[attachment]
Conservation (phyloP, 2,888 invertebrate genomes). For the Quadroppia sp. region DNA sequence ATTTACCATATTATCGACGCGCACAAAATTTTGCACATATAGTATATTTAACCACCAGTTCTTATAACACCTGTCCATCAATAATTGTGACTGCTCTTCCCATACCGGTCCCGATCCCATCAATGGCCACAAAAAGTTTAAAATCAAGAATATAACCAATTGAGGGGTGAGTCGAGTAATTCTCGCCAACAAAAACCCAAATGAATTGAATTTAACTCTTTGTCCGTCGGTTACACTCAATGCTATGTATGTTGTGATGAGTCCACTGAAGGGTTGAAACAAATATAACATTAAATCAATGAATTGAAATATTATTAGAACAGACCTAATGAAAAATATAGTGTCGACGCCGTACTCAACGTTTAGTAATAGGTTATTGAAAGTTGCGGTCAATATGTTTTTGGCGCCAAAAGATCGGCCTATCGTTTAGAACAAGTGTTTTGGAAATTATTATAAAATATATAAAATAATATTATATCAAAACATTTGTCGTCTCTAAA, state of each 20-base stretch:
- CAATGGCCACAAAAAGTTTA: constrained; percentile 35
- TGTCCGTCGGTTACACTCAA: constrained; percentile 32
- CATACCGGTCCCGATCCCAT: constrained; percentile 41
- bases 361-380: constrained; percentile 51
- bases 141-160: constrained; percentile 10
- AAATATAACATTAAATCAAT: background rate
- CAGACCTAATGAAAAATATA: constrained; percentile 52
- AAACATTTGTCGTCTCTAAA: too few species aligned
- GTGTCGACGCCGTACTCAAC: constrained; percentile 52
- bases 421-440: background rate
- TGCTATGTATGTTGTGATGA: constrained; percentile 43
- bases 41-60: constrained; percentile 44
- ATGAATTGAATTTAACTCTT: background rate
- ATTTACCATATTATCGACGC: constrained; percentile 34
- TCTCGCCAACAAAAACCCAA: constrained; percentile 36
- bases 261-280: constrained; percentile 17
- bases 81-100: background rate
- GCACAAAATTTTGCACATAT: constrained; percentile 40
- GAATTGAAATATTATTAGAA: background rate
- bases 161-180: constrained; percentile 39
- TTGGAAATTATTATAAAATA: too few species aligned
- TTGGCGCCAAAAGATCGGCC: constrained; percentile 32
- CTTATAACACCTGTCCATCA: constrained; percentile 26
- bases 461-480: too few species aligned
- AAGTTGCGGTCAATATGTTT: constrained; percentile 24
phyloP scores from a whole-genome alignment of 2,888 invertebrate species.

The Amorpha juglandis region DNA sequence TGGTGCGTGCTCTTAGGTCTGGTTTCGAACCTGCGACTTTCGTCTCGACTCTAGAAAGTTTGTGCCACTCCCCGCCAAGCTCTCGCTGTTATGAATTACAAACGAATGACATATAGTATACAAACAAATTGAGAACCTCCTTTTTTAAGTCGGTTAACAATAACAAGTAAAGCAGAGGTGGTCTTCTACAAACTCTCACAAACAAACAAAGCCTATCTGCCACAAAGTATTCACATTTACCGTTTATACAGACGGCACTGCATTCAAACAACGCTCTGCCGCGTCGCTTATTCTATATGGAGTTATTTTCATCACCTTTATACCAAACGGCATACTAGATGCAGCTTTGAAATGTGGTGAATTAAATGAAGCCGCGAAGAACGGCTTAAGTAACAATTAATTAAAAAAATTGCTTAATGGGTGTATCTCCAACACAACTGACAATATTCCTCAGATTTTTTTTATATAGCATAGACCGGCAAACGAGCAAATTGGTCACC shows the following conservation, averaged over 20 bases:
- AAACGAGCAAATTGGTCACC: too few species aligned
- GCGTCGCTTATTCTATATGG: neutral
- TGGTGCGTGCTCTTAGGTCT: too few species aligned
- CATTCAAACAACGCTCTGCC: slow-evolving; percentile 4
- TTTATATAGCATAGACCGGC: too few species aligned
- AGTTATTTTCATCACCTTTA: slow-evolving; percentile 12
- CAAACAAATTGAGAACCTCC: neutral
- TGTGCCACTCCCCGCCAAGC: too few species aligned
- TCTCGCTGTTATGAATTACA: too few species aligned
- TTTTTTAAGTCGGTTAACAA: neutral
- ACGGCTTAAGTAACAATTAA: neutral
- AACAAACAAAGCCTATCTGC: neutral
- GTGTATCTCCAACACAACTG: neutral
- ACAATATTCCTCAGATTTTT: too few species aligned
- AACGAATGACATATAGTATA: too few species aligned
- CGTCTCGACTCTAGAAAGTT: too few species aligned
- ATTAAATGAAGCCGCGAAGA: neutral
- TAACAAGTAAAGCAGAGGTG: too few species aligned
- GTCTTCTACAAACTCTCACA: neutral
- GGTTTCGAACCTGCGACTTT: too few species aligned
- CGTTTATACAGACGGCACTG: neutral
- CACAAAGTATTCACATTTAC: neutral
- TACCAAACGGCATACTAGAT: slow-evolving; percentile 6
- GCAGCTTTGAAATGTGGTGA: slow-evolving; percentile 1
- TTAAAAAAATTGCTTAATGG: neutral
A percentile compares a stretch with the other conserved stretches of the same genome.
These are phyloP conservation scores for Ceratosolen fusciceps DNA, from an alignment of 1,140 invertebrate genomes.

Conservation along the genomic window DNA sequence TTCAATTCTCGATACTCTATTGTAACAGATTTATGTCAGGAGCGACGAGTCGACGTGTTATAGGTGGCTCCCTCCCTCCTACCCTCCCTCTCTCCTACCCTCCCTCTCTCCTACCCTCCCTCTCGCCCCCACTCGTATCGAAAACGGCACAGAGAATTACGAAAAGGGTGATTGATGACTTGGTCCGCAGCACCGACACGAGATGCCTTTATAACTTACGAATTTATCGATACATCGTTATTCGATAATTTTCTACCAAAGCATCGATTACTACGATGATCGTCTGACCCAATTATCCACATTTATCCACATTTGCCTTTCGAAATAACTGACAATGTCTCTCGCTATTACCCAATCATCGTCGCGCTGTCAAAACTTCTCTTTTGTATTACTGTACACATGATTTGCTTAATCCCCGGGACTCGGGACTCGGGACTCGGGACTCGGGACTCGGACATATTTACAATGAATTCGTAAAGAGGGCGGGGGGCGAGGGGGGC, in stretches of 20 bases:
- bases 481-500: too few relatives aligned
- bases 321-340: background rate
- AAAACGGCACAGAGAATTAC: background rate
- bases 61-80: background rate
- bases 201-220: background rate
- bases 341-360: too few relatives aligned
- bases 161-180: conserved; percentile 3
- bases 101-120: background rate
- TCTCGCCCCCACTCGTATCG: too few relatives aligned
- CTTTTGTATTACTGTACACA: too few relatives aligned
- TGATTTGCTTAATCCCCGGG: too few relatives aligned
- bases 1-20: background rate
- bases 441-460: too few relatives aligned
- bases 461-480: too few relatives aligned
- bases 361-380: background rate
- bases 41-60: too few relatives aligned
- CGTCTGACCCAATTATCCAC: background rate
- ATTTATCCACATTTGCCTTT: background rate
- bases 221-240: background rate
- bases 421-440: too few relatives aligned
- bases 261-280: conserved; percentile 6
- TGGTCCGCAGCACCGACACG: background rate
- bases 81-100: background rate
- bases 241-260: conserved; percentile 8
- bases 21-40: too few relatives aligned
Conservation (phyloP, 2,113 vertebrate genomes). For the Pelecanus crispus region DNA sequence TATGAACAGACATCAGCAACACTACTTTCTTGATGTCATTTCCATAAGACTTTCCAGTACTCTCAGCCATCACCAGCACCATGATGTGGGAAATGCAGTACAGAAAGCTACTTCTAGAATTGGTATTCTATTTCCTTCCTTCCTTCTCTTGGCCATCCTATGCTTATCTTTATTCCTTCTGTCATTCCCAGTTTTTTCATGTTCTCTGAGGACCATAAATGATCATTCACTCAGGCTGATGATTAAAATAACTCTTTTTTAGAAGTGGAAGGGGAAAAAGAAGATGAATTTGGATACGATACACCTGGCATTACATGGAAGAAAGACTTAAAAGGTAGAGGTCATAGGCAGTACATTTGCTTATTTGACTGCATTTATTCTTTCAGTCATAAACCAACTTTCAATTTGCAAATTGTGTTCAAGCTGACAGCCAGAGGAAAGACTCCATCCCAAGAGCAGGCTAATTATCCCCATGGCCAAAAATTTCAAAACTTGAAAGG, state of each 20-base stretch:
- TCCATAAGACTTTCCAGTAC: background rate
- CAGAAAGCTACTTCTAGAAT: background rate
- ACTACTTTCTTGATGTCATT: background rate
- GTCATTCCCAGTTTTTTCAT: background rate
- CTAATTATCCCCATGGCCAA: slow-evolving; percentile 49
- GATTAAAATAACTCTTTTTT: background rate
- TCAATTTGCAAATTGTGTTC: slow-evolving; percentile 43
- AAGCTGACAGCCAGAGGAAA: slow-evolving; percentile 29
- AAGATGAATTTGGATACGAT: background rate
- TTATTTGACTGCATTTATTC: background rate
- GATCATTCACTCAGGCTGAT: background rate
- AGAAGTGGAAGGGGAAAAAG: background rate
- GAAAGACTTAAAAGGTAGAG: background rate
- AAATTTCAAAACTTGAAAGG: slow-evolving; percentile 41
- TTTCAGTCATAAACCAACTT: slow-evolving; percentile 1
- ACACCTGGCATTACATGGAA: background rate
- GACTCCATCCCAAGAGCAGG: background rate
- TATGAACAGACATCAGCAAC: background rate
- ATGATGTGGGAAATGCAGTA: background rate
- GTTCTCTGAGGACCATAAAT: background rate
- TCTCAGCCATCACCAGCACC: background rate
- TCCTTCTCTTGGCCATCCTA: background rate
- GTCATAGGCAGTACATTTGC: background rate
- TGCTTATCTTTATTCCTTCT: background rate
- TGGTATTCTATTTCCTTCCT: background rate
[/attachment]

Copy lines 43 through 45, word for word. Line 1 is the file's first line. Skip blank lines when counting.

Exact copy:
- AACGAATGACATATAGTATA: too few species aligned
- CGTCTCGACTCTAGAAAGTT: too few species aligned
- ATTAAATGAAGCCGCGAAGA: neutral